The Claremont Independent
Super Tuesday: Go Big or Go Home
What is Super Tuesday?
Since our last feature on the Iowa Caucuses, four states, Iowa, New Hampshire, South Carolina, and Nevada have all cast their votes for both the Republican and Democratic Presidential nominees, respectively. With two caucuses and two primaries, these early voting states represent each region of the United States: the Midwest, the Northeast, the South, and the Far West. Both the RNC and the DNC set rules for when states can hold their primary elections, and excluding these four exemptions no states are allowed to hold primaries or caucuses in the month of February. Washington also held its Republican caucus for local elections earlier this month, but the state doesn’t vote to bind its delegates to a Presidential candidate until the subsequent primary in May. Typically, the earlier a state casts its votes, the more influence it holds in the nomination process.
States and territories from all over the US are holding primaries and caucuses on Super Tuesday, including Arkansas, Georgia, Massachusetts, Minnesota, Oklahoma, Tennessee, Texas, Vermont, and Virginia. Alaska and Wyoming will hold their Republican caucuses, and American Samoa will vote for a Democratic candidate. Super Tuesday is a landmark day in the election season because it almost always determines who ends up winning the nomination and how much longer the primary season will last. The joint predictive power of the four earliest states is dubious because they constitute a mere 4% of the voters in each party. Only one of the fifty largest cities in the US – Las Vegas – lies in these four states. By the end of Super Tuesday, 32% of Republicans and 26% of Democrats will have cast their primary ballots.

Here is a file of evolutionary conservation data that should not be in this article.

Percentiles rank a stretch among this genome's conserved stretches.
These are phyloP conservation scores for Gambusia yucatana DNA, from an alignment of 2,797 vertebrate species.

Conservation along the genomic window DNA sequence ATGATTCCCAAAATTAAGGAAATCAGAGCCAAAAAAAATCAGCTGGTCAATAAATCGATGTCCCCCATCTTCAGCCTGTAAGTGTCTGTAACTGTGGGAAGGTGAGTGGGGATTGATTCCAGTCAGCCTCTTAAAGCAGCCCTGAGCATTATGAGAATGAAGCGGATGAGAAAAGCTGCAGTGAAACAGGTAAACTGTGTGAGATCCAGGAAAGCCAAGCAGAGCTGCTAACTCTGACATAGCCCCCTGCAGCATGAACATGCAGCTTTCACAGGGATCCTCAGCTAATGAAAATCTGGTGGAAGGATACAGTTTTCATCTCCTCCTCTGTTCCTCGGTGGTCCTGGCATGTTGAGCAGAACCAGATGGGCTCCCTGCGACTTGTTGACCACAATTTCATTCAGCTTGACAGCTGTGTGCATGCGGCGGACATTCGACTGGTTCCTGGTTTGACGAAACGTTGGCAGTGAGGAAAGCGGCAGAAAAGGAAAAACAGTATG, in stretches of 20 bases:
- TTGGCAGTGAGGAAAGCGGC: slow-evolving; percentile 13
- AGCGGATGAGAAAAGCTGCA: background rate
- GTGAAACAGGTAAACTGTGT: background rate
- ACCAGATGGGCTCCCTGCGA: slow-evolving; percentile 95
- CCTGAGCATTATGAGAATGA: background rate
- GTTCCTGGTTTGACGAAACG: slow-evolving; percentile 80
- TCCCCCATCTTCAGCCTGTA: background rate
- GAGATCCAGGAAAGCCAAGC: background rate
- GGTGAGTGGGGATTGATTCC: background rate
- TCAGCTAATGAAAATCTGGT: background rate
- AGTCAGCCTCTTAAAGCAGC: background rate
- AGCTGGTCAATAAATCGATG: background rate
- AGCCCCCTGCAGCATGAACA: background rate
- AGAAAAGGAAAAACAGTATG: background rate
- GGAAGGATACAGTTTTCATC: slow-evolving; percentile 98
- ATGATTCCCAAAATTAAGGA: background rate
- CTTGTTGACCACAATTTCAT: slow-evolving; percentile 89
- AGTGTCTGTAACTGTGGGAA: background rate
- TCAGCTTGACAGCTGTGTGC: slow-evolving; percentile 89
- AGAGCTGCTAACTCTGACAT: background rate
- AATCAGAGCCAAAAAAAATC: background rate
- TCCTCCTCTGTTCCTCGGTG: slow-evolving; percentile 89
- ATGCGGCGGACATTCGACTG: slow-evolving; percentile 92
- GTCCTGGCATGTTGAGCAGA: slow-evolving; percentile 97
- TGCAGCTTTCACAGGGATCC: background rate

Unlike the primaries and caucuses in the early states, Super Tuesday has massive predictive power. In 2008, Sen. John McCain won crucial races in California and Illinois, and won all of the delegates from New Jersey and New York. Pres. Obama narrowly won Super Tuesday over Senator Clinton. Though he went on to win the election, Super Tuesday’s extremely narrow margin correctly forbade a long, drawn-out race that would divide the Democrats until late May of that year. Sen. McCain and Pres. Obama aren’t the only examples of the predictive power of Super Tuesday; Gov. Romney in 2012, Sen. Kerry in 2004, Pres. Bush in 2000, Vice Pres. Al Gore in 2000, Sen. Dole in 1996, and Pres. Bill Clinton in 1992 all won their Super Tuesday contests and were the eventual nominees. In other words, precedent dictates that it is highly unlikely that a candidate will lose Super Tuesday and subsequently win the nomination.
What does Super Tuesday mean for the Democrats?
Hillary Clinton has won three of the past four primaries and is consistently polling slightly ahead of Senator Bernie Sanders. While neither candidate has a clear lead in national polling, Hillary Clinton is doing particularly well with the Super Tuesday states. With the notable exception of Vermont – Sanders’ home state – Clinton is leading in nearly every other state slated to vote on March 1. To stay in the race, Sanders needs victories in Massachusetts and Minnesota. Sanders knows that a loss in Nevada significantly hurt his campaign, and has his eye on Super Tuesday.